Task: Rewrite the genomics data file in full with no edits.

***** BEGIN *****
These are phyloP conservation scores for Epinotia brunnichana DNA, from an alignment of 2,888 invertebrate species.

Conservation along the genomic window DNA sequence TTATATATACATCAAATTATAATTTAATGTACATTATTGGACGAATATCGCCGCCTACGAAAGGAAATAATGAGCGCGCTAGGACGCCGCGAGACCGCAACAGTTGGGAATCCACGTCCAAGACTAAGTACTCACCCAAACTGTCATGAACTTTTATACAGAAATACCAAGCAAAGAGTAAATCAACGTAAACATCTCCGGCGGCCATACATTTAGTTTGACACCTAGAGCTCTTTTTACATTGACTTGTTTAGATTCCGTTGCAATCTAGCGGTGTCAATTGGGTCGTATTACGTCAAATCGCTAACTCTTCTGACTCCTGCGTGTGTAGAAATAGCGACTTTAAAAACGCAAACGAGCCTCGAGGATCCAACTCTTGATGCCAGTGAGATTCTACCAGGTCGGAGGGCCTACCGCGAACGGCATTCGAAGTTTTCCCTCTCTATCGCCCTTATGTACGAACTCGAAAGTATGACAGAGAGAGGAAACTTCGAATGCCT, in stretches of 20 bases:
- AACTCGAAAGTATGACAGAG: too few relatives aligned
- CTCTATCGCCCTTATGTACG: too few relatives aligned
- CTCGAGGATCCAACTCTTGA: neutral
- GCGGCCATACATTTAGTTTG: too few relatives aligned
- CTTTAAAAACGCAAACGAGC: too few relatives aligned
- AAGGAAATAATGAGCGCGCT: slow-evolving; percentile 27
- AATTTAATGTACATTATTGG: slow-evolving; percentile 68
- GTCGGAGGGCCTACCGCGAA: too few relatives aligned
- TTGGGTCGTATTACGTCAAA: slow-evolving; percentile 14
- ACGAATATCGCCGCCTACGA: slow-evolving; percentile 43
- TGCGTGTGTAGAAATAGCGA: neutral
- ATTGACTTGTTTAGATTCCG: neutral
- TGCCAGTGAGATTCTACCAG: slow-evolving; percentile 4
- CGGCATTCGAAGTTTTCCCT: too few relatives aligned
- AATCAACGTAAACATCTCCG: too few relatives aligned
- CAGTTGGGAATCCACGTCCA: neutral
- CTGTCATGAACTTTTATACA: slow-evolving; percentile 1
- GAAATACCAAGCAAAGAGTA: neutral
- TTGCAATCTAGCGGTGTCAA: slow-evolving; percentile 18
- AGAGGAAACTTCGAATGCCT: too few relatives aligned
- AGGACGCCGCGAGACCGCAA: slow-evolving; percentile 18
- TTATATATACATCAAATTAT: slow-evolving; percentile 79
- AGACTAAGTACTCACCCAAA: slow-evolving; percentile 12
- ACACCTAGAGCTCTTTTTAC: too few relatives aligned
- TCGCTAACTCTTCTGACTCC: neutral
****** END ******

These are phyloP conservation scores for Epinotia brunnichana DNA, from an alignment of 2,888 invertebrate species.

Conservation along the genomic window DNA sequence TTATATATACATCAAATTATAATTTAATGTACATTATTGGACGAATATCGCCGCCTACGAAAGGAAATAATGAGCGCGCTAGGACGCCGCGAGACCGCAACAGTTGGGAATCCACGTCCAAGACTAAGTACTCACCCAAACTGTCATGAACTTTTATACAGAAATACCAAGCAAAGAGTAAATCAACGTAAACATCTCCGGCGGCCATACATTTAGTTTGACACCTAGAGCTCTTTTTACATTGACTTGTTTAGATTCCGTTGCAATCTAGCGGTGTCAATTGGGTCGTATTACGTCAAATCGCTAACTCTTCTGACTCCTGCGTGTGTAGAAATAGCGACTTTAAAAACGCAAACGAGCCTCGAGGATCCAACTCTTGATGCCAGTGAGATTCTACCAGGTCGGAGGGCCTACCGCGAACGGCATTCGAAGTTTTCCCTCTCTATCGCCCTTATGTACGAACTCGAAAGTATGACAGAGAGAGGAAACTTCGAATGCCT, in stretches of 20 bases:
- AACTCGAAAGTATGACAGAG: too few relatives aligned
- CTCTATCGCCCTTATGTACG: too few relatives aligned
- CTCGAGGATCCAACTCTTGA: neutral
- GCGGCCATACATTTAGTTTG: too few relatives aligned
- CTTTAAAAACGCAAACGAGC: too few relatives aligned
- AAGGAAATAATGAGCGCGCT: slow-evolving; percentile 27
- AATTTAATGTACATTATTGG: slow-evolving; percentile 68
- GTCGGAGGGCCTACCGCGAA: too few relatives aligned
- TTGGGTCGTATTACGTCAAA: slow-evolving; percentile 14
- ACGAATATCGCCGCCTACGA: slow-evolving; percentile 43
- TGCGTGTGTAGAAATAGCGA: neutral
- ATTGACTTGTTTAGATTCCG: neutral
- TGCCAGTGAGATTCTACCAG: slow-evolving; percentile 4
- CGGCATTCGAAGTTTTCCCT: too few relatives aligned
- AATCAACGTAAACATCTCCG: too few relatives aligned
- CAGTTGGGAATCCACGTCCA: neutral
- CTGTCATGAACTTTTATACA: slow-evolving; percentile 1
- GAAATACCAAGCAAAGAGTA: neutral
- TTGCAATCTAGCGGTGTCAA: slow-evolving; percentile 18
- AGAGGAAACTTCGAATGCCT: too few relatives aligned
- AGGACGCCGCGAGACCGCAA: slow-evolving; percentile 18
- TTATATATACATCAAATTAT: slow-evolving; percentile 79
- AGACTAAGTACTCACCCAAA: slow-evolving; percentile 12
- ACACCTAGAGCTCTTTTTAC: too few relatives aligned
- TCGCTAACTCTTCTGACTCC: neutral